This was not the script – Steve Clarke must not have received it. This was to be Brendan Rodgers announcing himself as the new messiah at Liverpool with his fresh brand of football to revolutionise the club.
After a Daniel Agger red card, two penalties and a bunch of missed opportunities, travelling fans were left gesticulating in anguish at the end. It may as well have been Kenny in the dugout.
It had taken the buoyant visiting contingent just seven minutes to proclaim that there is "only one" of their manager. Hopefully, for Rodgers' sake, the supporters' adoration continues. The slump in Premier League performance and position over the last few years would not be fixable on just the one afternoon at the Hawthorns. Nor would a crushing defeat bludgeon hope. This is a "project" and one which is not defined in a 90 minutes of slight misfortune and poor finishing.
"I thought the scoreline and the two [penalty] decisions were harsh," Rodgers said. "We looked like we were going to get the first goal. When we were chasing the game it became difficult."
He added: "It is a marathon," pointing towards work-in-progress. "I've heard a lot said about patience, but we have to win games. It was a bad day at the office. I thought they were showing signs that they coped well with the ideas."
That said, the Swansea-like approach looked like offering an impressive new dawn earlier in the piece, suggesting that encouraging times may not be too far away for a squad with undeniable ability scorching through its core. Joe Allen provided depth to the midfield three and with games should supplement Lucas well in a team insistent on keeping the ball.
Luis Suarez stung the palms of Ben Foster and should have done far better when picked out by Glen Johnson four yards out, but his header flew over a gaping goal. The striker was to go on and miss several more.
Although always a lingering threat, Suarez didn't produce the real standout moment of quality in an engaging opening fixture. That accolade was reserved solely for Zoltan Gera. The winger, back in the Albion side after a horrific run of injuries, loitered on the edge of the Liverpool box hoping to pick up a second ball from a corner. That he did: the first touch to tee himself up and the second a vicious 25-yard half-volley which flew beyond the despairing Pepe Reina. It was the first time Gera has netted in the league since November 2010, and he celebrated like it too. The kit sponsors, Zoopla, have promised to give £1,000 to charity for every goal this season. For Gera's stunner, they possibly ought to double that offer.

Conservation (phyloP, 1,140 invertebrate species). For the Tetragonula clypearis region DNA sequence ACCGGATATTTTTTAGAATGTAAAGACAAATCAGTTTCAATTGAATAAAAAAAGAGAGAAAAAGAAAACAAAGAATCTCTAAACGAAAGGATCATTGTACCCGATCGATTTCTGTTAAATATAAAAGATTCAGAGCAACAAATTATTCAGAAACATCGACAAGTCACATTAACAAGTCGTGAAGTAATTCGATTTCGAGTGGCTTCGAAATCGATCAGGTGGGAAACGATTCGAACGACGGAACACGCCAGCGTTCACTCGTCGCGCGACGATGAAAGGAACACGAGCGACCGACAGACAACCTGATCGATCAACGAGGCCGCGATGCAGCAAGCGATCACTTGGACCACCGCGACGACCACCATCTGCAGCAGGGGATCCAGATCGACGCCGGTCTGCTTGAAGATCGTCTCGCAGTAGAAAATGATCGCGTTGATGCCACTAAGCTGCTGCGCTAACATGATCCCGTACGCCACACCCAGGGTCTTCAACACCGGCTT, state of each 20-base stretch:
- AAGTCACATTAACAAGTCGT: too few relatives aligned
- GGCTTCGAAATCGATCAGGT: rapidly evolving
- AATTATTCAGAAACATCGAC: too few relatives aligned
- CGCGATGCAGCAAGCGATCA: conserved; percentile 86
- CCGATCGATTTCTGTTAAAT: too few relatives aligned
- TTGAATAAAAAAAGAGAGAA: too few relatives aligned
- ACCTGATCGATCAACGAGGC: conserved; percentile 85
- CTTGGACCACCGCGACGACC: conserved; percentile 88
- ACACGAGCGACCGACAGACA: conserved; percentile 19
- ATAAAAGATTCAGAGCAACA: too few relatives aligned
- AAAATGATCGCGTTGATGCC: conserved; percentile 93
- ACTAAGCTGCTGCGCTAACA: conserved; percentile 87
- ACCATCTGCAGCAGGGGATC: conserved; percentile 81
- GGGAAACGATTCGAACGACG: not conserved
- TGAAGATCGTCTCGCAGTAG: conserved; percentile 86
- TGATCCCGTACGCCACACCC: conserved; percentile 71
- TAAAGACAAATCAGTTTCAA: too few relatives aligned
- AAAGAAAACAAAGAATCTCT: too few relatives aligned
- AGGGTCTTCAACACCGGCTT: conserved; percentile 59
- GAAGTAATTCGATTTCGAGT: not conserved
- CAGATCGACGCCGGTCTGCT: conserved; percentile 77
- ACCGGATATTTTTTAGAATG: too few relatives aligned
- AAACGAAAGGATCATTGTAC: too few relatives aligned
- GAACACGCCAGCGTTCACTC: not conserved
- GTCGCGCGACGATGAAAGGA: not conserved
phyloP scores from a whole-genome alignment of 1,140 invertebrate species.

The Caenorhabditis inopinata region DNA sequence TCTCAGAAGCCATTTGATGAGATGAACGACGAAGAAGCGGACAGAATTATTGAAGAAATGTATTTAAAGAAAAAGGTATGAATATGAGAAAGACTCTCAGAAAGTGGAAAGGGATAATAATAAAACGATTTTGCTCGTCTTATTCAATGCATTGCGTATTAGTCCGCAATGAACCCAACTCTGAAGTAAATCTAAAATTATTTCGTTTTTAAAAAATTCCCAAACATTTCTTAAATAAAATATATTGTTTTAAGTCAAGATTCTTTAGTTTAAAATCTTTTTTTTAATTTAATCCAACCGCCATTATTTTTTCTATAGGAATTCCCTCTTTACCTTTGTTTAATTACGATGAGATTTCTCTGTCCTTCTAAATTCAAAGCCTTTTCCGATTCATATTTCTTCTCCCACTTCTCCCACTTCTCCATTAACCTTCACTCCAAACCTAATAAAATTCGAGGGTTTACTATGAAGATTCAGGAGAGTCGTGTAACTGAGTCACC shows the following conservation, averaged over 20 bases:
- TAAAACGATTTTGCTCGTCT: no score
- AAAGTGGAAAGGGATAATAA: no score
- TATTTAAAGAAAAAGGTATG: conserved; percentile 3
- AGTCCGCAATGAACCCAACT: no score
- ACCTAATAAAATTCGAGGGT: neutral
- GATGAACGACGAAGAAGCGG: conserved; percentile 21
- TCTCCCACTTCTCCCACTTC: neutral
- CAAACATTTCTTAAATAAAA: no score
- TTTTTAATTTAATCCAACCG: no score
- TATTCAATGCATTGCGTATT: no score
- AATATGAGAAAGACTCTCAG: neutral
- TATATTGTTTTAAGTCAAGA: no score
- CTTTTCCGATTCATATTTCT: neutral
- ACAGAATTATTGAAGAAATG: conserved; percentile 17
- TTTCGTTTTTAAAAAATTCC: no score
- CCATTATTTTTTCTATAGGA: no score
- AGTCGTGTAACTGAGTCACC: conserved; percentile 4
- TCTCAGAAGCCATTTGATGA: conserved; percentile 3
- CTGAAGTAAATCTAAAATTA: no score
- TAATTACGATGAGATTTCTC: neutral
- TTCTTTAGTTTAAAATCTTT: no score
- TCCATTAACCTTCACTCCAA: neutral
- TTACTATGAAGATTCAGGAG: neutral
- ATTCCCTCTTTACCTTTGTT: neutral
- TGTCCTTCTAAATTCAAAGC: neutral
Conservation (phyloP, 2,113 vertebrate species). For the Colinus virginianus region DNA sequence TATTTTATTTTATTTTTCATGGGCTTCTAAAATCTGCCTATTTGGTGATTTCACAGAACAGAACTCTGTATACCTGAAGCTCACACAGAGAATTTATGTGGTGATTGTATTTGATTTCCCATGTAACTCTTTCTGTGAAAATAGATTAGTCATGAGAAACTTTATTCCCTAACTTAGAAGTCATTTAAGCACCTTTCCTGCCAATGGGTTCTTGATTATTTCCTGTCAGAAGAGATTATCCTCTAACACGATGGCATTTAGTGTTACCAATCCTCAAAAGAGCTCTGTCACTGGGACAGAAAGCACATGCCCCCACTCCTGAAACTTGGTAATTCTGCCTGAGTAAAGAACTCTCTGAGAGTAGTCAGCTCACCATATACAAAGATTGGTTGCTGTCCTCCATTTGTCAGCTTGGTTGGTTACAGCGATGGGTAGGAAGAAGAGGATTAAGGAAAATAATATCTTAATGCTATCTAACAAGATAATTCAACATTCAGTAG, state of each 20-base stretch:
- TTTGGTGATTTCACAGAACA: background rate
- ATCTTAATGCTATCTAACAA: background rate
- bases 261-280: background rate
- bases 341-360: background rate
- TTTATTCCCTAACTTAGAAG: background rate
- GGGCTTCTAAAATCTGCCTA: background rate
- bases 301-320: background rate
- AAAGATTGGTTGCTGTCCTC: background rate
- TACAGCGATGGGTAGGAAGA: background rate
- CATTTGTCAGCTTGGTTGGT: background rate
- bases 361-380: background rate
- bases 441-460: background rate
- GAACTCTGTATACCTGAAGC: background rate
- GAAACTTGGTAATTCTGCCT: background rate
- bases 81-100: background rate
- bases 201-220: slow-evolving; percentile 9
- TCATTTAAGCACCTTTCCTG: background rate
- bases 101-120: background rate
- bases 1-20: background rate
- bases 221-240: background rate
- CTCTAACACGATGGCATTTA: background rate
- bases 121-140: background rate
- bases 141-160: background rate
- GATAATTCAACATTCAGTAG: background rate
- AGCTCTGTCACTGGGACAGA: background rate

Clarke, the new man in charge of the Baggies, saw his side follow instructions to the letter in a winning blend of bustling midfield play and purity in possession – following on from his predecessor Roy Hodgson. They have recruited quietly and with minimal fuss – an attitude encapsulated by the operation of a new holding spoiler in Claudio Yacob, who did an excellent marshalling job on Steven Gerrard.
Yacob did such a job on Gerrard that the England captain decided that, approaching the hour-mark, it was time to drop deep and orchestrate proceedings. In doing so, he gave away cheap possession, allowing the hosts to break with James Morrison, clipping a ball through for Shane Long to chase. When he was in the clear, Agger tripped him, received his marching orders and the Irishman stepped up to double the lead. Not so. His sauntered run-up gave Reina the edge and he comfortably saved.
But Phil Dowd was to give another spot kick moments later. Martin Skrtel miscontrolled a routine ball inside his own box, and with Long creeping behind the defender, his clumsy trip – unfortunate, but ultimately a foul – meant another penalty. There was no stopping Peter Odemwingie taking this. He strode up and blasted the kick past the goalkeeper.
And as West Bromwich counter-attacked marvellously, a third came with 12 minutes to go. From a corner, Liam Ridgewell was found all alone and he picked out the loanee Romelu Lukaku at the back post to thunder a header home.
You could perhaps forgive Clarke for being particularly pleased at the victory, given who it came against, the club who sacked him post-Dalglish, but he said: "The manner of my departure is not an issue, it does not give me any extra satisfaction. I have no axe to grind whatsoever with Liverpool.
"I shaped the team up the way I wanted us to play. You saw the strength of the squad I've got today. I've got some good options."
This was West Bromwich's first win on a top flight opening day since 1978, but for Liverpool it was a disastrously familiar tale. They had looked good in spells but in the end Rogers' side fell victim to a team systematically knowing how to beat them. Clarke went for a suit over a tracksuit on his managerial debut; the way in which his team overcame the reds suggests that he means business.
West Bromwich Albion (4-2-3-1): Foster; Reid, McAuley, Olsson, Ridgewell; Yacob, Mulumbu; Morrison (Brunt, 81), Gera (Fortuné, 68), Odemwingie; Long (Lukaku, 68). Subs not used: Myhill, El Ghanassy, Jara, Dawson.
Liverpool (4-3-3): Reina; Kelly, Skrtel, Agger Johnson; Lucas (Cole, 68; Carroll, 79) Allen, Gerrard; Downing (Carragher, 60), Borini, Suarez. Subs not used: Jones, Adam, Henderson, Shelvey.
Referee: P Dowd
Man of the match: Yacob (West Bromwich)
Match rating: 8/10Reuse content